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The Next Bubble- Euro?
Old 10-06-2007, 10:15 AM   #1
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The Next Bubble- Euro?

The title is just a quick way of saying that the current Dollar vs Euro exchange rate seems somewhat overdone. Sure, the U.S. has lots of problems to drive down the dollar, but most of Europe has similar issues; it's just not fashionable to talk about them right now.

I'm soliciting comments on
1. What investments will do well when the dollar starts to recover,
and
2. When and why do you think that the recovery will begin, if it ever does.

My foreign equity fund has done very well in recent years, probably i will want to reduce my exposure there when if things start to turn around.
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Old 10-06-2007, 11:20 AM   #2
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I personally think the Euro is too high and will eventually come down with a strengthening Dollar. But who knows when?

You mentioned that your allocation in your foreign equity is high - doesn't that mean you'd want to rebalance?

That's pretty much my strategy: once something has gain more than the others, then it's time to rebalance and get back my original aa.
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Lasting Euro Bubble Doubtful
Old 10-06-2007, 12:48 PM   #3
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Lasting Euro Bubble Doubtful

THE EU will strongly resist the euro getting very much higher,as many European States are exporters and a high Euro is very difficult for business and labor.

On a value basis, it is quite high right now, as the original post suggested.

Ha
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Old 10-06-2007, 01:59 PM   #4
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Well that's a refreshing thread! I was getting tired of reading about the imminent collapse of the US dollar on other forums and how it is time to retreat to the mountains with plenty of guns and ammo because the country is going down like a sack of you know what...

I completely agree that the Euro is too high right now. I often get my news from Europe and it is clear that European exporters and goverments are trying to twist the arm of the ECB to better control the Euro/dollar exchange rate via interest rate manipulation. So far the ECB has resisted but with the euro at $1.40, the pressure is mounting. Plus as someone else mentioned, Europe has its own long term debt problems (social program costs will escalate as the population gets older and increasing taxes to pay for these costs is not an option since the taxes are already so high). Couple that with economies that generally grow at a slower rate than in the US (which translates into lower tax revenue growth), and I think that there is no doubt that over the long term the Euro will come down.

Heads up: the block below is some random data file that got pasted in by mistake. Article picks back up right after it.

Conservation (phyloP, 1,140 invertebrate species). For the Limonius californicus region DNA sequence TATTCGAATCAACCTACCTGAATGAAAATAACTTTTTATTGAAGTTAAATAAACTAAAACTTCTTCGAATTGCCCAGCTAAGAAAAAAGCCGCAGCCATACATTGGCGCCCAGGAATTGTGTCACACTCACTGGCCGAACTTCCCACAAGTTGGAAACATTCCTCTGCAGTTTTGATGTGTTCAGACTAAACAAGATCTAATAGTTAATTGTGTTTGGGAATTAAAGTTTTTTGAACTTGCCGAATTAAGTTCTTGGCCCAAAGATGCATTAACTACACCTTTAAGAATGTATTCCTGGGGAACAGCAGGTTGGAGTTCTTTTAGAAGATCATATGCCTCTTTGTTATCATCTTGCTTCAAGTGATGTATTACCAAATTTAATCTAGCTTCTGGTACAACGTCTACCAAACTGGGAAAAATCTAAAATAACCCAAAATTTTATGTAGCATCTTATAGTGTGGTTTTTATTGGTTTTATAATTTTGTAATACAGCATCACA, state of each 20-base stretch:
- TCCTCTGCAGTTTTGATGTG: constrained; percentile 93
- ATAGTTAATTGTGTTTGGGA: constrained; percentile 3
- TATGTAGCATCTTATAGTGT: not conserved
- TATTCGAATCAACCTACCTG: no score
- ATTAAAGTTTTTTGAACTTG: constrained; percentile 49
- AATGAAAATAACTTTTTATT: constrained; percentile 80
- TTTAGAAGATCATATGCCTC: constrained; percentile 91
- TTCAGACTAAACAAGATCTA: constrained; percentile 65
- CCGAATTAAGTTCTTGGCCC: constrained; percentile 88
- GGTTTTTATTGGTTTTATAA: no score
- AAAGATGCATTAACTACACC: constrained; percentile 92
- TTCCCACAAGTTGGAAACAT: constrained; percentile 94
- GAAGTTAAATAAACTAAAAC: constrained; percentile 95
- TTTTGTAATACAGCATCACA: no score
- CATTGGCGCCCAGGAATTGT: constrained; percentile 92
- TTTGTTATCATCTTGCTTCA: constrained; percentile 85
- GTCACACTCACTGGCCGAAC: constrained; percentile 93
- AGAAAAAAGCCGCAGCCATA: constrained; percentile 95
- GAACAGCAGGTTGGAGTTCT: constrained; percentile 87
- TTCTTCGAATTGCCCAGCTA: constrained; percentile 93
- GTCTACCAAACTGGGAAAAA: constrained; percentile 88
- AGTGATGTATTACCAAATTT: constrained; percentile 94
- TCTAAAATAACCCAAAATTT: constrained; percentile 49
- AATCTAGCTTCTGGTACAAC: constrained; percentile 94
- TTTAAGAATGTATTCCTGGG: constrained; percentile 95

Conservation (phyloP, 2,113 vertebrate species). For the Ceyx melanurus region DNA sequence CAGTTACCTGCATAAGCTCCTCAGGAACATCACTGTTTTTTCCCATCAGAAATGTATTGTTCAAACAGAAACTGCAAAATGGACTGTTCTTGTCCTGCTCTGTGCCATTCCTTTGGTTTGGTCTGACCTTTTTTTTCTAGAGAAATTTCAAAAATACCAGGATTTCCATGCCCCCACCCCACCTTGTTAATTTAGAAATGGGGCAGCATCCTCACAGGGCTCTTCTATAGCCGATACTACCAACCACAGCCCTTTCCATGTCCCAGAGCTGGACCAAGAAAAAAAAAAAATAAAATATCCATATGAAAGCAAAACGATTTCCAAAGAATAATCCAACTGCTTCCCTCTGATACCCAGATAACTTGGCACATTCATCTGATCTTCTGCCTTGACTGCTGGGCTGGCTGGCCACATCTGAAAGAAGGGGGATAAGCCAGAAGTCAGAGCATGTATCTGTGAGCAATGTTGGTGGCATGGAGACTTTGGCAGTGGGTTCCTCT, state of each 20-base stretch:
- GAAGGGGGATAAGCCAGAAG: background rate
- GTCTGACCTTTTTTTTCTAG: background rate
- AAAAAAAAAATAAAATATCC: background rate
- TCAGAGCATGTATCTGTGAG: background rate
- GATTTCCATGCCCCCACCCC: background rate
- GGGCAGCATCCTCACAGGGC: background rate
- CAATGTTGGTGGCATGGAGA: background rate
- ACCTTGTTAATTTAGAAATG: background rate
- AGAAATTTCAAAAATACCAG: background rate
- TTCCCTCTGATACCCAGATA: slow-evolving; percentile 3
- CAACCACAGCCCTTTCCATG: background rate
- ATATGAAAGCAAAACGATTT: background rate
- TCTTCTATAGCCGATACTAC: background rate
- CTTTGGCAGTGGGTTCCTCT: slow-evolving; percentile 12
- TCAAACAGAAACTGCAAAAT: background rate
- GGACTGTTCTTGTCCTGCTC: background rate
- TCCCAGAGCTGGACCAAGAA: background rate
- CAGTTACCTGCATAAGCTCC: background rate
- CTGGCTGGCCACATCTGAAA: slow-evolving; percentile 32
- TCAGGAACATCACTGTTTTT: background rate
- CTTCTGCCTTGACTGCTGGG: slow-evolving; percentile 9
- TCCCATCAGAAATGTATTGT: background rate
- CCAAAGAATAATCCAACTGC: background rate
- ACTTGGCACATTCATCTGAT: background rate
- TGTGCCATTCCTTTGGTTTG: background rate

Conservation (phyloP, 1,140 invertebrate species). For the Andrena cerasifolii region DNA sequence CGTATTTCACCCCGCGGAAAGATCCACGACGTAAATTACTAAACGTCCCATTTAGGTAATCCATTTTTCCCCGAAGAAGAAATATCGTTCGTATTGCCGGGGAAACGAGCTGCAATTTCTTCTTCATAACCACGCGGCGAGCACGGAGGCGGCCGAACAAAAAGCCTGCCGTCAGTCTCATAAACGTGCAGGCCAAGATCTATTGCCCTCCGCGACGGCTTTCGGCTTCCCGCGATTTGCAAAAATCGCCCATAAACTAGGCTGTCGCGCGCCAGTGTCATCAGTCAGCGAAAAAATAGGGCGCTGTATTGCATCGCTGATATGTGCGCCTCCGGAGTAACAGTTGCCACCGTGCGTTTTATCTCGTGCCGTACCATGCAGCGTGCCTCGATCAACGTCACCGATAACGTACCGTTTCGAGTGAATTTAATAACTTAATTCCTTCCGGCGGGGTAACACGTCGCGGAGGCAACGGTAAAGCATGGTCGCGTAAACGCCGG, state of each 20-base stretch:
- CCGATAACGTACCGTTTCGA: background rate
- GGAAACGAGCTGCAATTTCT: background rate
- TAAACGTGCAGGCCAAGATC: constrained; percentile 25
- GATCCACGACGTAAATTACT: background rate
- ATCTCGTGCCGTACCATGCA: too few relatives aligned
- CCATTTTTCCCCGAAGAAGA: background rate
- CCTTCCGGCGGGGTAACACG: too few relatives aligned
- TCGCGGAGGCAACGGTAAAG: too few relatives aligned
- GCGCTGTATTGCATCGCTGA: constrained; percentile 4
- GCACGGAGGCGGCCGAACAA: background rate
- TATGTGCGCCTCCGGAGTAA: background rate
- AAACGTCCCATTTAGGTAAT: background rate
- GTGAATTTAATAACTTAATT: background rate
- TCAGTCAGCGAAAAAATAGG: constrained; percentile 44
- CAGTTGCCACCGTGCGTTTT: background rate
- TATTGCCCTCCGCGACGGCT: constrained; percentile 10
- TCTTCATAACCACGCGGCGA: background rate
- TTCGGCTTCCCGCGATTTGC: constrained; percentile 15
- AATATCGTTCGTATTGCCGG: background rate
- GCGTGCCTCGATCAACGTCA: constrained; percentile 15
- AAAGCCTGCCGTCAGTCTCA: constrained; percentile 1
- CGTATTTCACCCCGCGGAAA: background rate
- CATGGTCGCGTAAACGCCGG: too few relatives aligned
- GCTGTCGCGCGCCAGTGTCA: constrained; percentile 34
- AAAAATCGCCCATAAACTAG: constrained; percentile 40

Right now my asset allocation is about 66% US and 33% foreign and I intend to keep in that way no matter what happens to exchange rates.
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Old 10-06-2007, 05:02 PM   #5
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Well that's a refreshing thread! I was getting tired of reading about the imminent collapse of the US dollar on other forums and how it is time to retreat to the mountains with plenty of guns and ammo because the country is going down like a sack of you know what...
Seems to me that's an indication that the dollar is undervalued.

Go against the trends: if you wanted to play - which is maybe what the original poster was suggesting - then you try shorting something like FXE.

Of course, I'd never do this within my aa nor is this a recommendation on my part; I never liked shorting, too pessimistic for me...
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Old 10-06-2007, 08:02 PM   #6
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The EUR and GBP will slump vs the USD when the central banks of those economies start cutting rates. They chose not to do so last week, but iof the Fed keeps cutting they will not have much choice in the next year or so. Having said that, I wouldn't get too excited about changing international equity allocations if you are like most Merkins and are quite underweighted to international equities.

I think that the Asian currencies (especially the JPY, Korean Won, and Chinese Yuan) are likelyto rise vs. teh USD in teh next couple years regardless of what the US, Euro and UK central banks do.
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Old 10-06-2007, 09:33 PM   #7
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It "feels" like the Euro is overvalued and the Economist put the Euro at 15% overvalued based on Purchasing Power Parity (and that was when the rate was 1.35 or so). But how does a mere mortal get ahead of the currency markets? And if the Euro were to decline vs the dollar would this be better for US stocks vs European or worse?

Seems that there are too many questions to have a good chance of getting this (and the timing) right. Also if you hold an international fund then most likely you have a split between Euro zone economies and Asian. I keep concluding that the best thing to do is stick with my "long term" allocation to internationals. If the dollar should go way below levels of the last 40 years (see Fed charts on this) then maybe I'd have to lighten up on international funds.

My 2-cents.

Les